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On the role of distance for outward FDI

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This paper focuses on the estimation of three distance-related effects on outward FDI. (1) Distance harms vertical multinationals, since they engage in trade. (2) It makes non-trading multinationals better off than exporters. (3) This positive effect on horizontal FDI is expected to rise with bilateral parent and host market size. The use of panel data and related econometric methods is highly recommended to avoid parameter bias from endogenous, unobserved, time-invariant effects. A unified estimation approach to assess all three hypotheses then has to rely on instrumental variable techniques for generalized least-squares methods. In the empirical analysis of 1989-1999 bilateral US outward FDI stocks at the industry level, it is shown that testing and accounting for autocorrelation is extremely important for parameter inference. In sum, the paper lends strong support to the theory of horizontally organized multinationals as outlined in Markusen and Venables (J Int Econ 52(2):209–234).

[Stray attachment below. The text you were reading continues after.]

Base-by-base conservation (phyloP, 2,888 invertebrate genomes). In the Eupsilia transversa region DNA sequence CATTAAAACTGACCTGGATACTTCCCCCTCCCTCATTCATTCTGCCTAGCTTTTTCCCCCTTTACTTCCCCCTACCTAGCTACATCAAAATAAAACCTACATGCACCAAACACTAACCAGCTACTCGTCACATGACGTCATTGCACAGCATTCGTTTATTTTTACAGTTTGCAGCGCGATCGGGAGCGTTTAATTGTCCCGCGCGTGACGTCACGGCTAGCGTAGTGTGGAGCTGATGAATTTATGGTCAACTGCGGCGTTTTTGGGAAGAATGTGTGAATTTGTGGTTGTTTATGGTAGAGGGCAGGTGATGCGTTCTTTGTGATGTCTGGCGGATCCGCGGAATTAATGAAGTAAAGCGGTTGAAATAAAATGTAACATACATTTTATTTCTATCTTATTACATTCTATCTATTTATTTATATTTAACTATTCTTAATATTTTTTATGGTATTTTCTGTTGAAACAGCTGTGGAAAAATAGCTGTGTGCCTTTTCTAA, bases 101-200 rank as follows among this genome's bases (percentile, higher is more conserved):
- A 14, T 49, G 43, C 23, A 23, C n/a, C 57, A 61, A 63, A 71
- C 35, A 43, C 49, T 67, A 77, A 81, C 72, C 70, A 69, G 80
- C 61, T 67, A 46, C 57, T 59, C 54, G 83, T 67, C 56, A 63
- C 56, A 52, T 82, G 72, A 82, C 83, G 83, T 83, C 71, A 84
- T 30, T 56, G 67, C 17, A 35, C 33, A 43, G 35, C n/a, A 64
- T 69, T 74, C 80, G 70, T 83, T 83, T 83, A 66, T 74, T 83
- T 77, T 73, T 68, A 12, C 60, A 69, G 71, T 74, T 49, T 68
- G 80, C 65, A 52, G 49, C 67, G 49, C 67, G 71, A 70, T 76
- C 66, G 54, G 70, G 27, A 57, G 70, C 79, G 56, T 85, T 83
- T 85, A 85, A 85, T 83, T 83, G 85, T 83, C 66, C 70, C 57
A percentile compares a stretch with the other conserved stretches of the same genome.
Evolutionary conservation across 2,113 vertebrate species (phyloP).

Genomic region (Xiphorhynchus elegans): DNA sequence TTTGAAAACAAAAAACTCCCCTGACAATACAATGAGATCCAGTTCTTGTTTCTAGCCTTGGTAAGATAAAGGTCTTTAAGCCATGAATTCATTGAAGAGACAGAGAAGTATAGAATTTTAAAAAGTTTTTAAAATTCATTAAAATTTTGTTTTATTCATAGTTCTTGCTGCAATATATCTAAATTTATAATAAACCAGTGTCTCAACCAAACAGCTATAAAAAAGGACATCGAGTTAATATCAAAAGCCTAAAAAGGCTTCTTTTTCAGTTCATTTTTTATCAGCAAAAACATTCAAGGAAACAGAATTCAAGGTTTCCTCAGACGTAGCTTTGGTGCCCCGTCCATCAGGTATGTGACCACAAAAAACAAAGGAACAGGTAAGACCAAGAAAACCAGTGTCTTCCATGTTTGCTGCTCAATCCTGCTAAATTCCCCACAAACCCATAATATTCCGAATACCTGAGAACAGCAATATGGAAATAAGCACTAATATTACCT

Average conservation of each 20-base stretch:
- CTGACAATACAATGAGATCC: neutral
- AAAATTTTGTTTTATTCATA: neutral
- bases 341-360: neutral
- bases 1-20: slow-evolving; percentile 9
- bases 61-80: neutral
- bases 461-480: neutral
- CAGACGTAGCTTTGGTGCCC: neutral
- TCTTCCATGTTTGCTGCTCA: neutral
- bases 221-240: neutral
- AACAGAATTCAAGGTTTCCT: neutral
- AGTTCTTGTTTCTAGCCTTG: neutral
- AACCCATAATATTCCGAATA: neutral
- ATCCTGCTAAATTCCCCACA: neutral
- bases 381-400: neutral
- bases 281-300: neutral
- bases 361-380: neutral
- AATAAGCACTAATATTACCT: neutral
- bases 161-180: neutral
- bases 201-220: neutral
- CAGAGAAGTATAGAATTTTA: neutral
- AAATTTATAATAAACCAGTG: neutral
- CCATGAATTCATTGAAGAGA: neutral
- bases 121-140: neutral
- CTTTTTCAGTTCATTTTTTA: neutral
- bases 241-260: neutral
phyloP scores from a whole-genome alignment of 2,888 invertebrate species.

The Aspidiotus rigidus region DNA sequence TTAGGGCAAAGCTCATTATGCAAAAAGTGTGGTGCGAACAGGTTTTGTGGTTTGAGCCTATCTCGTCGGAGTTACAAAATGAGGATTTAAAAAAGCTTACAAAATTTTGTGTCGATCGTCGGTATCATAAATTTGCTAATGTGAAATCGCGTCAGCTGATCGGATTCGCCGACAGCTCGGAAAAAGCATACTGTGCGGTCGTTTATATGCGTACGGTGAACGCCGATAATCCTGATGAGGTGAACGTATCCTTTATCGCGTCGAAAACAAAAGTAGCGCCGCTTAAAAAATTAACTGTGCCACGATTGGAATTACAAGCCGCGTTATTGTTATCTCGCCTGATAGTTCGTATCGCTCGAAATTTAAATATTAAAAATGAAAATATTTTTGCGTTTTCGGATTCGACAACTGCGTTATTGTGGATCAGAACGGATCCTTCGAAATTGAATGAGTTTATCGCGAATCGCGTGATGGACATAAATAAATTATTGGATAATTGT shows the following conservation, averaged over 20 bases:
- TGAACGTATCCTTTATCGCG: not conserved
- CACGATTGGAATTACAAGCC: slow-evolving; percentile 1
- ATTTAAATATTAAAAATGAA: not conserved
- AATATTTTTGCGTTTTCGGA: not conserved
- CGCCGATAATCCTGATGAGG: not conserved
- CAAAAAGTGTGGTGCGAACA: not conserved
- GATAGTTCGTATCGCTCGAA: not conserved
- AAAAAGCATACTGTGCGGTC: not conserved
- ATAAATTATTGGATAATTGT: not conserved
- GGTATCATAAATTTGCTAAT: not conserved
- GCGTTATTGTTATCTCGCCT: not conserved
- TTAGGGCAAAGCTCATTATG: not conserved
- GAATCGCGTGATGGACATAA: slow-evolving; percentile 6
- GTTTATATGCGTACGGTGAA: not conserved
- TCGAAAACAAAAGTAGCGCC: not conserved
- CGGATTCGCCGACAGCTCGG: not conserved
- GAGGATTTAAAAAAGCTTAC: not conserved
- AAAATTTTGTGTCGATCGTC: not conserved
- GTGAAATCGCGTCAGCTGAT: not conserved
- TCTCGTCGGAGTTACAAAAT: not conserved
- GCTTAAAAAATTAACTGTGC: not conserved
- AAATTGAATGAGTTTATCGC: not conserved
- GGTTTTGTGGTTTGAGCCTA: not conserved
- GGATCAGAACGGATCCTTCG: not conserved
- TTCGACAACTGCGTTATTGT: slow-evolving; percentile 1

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Correspondence to Peter Egger.

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Egger, P. On the role of distance for outward FDI. Ann Reg Sci 42, 375–389 (2008).

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JEL Classification

  • C3
  • F14
  • F15